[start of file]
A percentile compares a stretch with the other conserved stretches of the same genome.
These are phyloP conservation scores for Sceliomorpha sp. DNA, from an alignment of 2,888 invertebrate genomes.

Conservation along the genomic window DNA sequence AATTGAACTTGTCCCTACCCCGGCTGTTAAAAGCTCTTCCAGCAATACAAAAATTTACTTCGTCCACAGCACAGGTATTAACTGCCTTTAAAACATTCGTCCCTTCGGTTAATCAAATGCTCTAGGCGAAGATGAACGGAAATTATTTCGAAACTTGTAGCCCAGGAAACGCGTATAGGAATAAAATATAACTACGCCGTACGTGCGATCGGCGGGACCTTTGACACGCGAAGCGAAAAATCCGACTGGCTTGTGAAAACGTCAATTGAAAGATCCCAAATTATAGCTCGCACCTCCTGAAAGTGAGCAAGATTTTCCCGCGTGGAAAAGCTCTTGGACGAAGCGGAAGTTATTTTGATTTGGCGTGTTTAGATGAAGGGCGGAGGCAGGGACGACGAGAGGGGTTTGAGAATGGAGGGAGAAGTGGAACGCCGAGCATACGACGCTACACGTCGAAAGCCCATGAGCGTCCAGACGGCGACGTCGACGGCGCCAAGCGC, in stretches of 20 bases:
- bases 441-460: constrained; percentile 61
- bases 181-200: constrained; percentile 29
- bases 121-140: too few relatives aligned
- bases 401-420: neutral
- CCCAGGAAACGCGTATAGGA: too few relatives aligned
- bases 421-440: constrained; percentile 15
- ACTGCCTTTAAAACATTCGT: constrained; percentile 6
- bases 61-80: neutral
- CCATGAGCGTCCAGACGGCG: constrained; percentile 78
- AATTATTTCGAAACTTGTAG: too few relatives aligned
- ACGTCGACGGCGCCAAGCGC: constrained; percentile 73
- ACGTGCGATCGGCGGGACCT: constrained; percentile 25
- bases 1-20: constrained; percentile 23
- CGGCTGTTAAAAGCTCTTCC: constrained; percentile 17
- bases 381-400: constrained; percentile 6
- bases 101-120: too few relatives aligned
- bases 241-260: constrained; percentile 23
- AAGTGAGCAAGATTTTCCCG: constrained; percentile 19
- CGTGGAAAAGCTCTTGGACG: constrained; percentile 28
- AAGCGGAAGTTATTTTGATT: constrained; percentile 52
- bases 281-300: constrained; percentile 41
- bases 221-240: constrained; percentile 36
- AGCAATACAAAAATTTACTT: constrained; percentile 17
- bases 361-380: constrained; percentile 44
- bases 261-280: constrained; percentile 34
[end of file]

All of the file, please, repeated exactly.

A percentile compares a stretch with the other conserved stretches of the same genome.
These are phyloP conservation scores for Sceliomorpha sp. DNA, from an alignment of 2,888 invertebrate genomes.

Conservation along the genomic window DNA sequence AATTGAACTTGTCCCTACCCCGGCTGTTAAAAGCTCTTCCAGCAATACAAAAATTTACTTCGTCCACAGCACAGGTATTAACTGCCTTTAAAACATTCGTCCCTTCGGTTAATCAAATGCTCTAGGCGAAGATGAACGGAAATTATTTCGAAACTTGTAGCCCAGGAAACGCGTATAGGAATAAAATATAACTACGCCGTACGTGCGATCGGCGGGACCTTTGACACGCGAAGCGAAAAATCCGACTGGCTTGTGAAAACGTCAATTGAAAGATCCCAAATTATAGCTCGCACCTCCTGAAAGTGAGCAAGATTTTCCCGCGTGGAAAAGCTCTTGGACGAAGCGGAAGTTATTTTGATTTGGCGTGTTTAGATGAAGGGCGGAGGCAGGGACGACGAGAGGGGTTTGAGAATGGAGGGAGAAGTGGAACGCCGAGCATACGACGCTACACGTCGAAAGCCCATGAGCGTCCAGACGGCGACGTCGACGGCGCCAAGCGC, in stretches of 20 bases:
- bases 441-460: constrained; percentile 61
- bases 181-200: constrained; percentile 29
- bases 121-140: too few relatives aligned
- bases 401-420: neutral
- CCCAGGAAACGCGTATAGGA: too few relatives aligned
- bases 421-440: constrained; percentile 15
- ACTGCCTTTAAAACATTCGT: constrained; percentile 6
- bases 61-80: neutral
- CCATGAGCGTCCAGACGGCG: constrained; percentile 78
- AATTATTTCGAAACTTGTAG: too few relatives aligned
- ACGTCGACGGCGCCAAGCGC: constrained; percentile 73
- ACGTGCGATCGGCGGGACCT: constrained; percentile 25
- bases 1-20: constrained; percentile 23
- CGGCTGTTAAAAGCTCTTCC: constrained; percentile 17
- bases 381-400: constrained; percentile 6
- bases 101-120: too few relatives aligned
- bases 241-260: constrained; percentile 23
- AAGTGAGCAAGATTTTCCCG: constrained; percentile 19
- CGTGGAAAAGCTCTTGGACG: constrained; percentile 28
- AAGCGGAAGTTATTTTGATT: constrained; percentile 52
- bases 281-300: constrained; percentile 41
- bases 221-240: constrained; percentile 36
- AGCAATACAAAAATTTACTT: constrained; percentile 17
- bases 361-380: constrained; percentile 44
- bases 261-280: constrained; percentile 34